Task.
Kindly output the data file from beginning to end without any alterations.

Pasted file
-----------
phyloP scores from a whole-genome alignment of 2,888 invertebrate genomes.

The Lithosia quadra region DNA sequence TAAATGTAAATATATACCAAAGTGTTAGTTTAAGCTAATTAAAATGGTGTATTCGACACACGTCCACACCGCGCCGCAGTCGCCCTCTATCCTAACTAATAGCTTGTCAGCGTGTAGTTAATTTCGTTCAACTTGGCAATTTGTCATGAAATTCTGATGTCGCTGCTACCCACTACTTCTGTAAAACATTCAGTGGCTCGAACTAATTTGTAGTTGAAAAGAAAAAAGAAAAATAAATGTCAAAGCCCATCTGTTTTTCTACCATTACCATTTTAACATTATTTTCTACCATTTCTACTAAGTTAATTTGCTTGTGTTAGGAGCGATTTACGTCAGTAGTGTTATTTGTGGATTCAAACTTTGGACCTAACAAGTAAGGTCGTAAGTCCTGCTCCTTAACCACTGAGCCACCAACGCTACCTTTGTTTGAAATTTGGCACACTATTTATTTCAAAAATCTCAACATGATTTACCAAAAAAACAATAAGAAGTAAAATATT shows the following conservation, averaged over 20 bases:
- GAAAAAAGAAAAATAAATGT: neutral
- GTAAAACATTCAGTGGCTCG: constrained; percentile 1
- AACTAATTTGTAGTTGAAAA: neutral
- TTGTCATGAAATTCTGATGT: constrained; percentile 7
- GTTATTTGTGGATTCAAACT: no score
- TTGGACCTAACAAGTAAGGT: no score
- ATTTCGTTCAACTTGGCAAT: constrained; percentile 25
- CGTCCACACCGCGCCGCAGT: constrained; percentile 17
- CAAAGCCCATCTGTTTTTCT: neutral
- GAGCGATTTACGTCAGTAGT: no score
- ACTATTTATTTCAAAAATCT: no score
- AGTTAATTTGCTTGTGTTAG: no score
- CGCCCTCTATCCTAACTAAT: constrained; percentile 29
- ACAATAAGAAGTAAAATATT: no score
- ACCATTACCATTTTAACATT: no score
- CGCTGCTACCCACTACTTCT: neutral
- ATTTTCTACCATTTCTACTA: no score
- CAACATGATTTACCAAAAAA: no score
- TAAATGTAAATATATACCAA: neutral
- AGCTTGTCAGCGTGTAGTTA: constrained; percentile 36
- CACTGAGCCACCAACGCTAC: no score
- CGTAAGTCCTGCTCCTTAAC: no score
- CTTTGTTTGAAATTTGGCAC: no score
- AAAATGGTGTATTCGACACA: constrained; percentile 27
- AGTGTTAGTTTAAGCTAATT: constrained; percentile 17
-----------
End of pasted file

phyloP scores from a whole-genome alignment of 2,888 invertebrate genomes.

The Lithosia quadra region DNA sequence TAAATGTAAATATATACCAAAGTGTTAGTTTAAGCTAATTAAAATGGTGTATTCGACACACGTCCACACCGCGCCGCAGTCGCCCTCTATCCTAACTAATAGCTTGTCAGCGTGTAGTTAATTTCGTTCAACTTGGCAATTTGTCATGAAATTCTGATGTCGCTGCTACCCACTACTTCTGTAAAACATTCAGTGGCTCGAACTAATTTGTAGTTGAAAAGAAAAAAGAAAAATAAATGTCAAAGCCCATCTGTTTTTCTACCATTACCATTTTAACATTATTTTCTACCATTTCTACTAAGTTAATTTGCTTGTGTTAGGAGCGATTTACGTCAGTAGTGTTATTTGTGGATTCAAACTTTGGACCTAACAAGTAAGGTCGTAAGTCCTGCTCCTTAACCACTGAGCCACCAACGCTACCTTTGTTTGAAATTTGGCACACTATTTATTTCAAAAATCTCAACATGATTTACCAAAAAAACAATAAGAAGTAAAATATT shows the following conservation, averaged over 20 bases:
- GAAAAAAGAAAAATAAATGT: neutral
- GTAAAACATTCAGTGGCTCG: constrained; percentile 1
- AACTAATTTGTAGTTGAAAA: neutral
- TTGTCATGAAATTCTGATGT: constrained; percentile 7
- GTTATTTGTGGATTCAAACT: no score
- TTGGACCTAACAAGTAAGGT: no score
- ATTTCGTTCAACTTGGCAAT: constrained; percentile 25
- CGTCCACACCGCGCCGCAGT: constrained; percentile 17
- CAAAGCCCATCTGTTTTTCT: neutral
- GAGCGATTTACGTCAGTAGT: no score
- ACTATTTATTTCAAAAATCT: no score
- AGTTAATTTGCTTGTGTTAG: no score
- CGCCCTCTATCCTAACTAAT: constrained; percentile 29
- ACAATAAGAAGTAAAATATT: no score
- ACCATTACCATTTTAACATT: no score
- CGCTGCTACCCACTACTTCT: neutral
- ATTTTCTACCATTTCTACTA: no score
- CAACATGATTTACCAAAAAA: no score
- TAAATGTAAATATATACCAA: neutral
- AGCTTGTCAGCGTGTAGTTA: constrained; percentile 36
- CACTGAGCCACCAACGCTAC: no score
- CGTAAGTCCTGCTCCTTAAC: no score
- CTTTGTTTGAAATTTGGCAC: no score
- AAAATGGTGTATTCGACACA: constrained; percentile 27
- AGTGTTAGTTTAAGCTAATT: constrained; percentile 17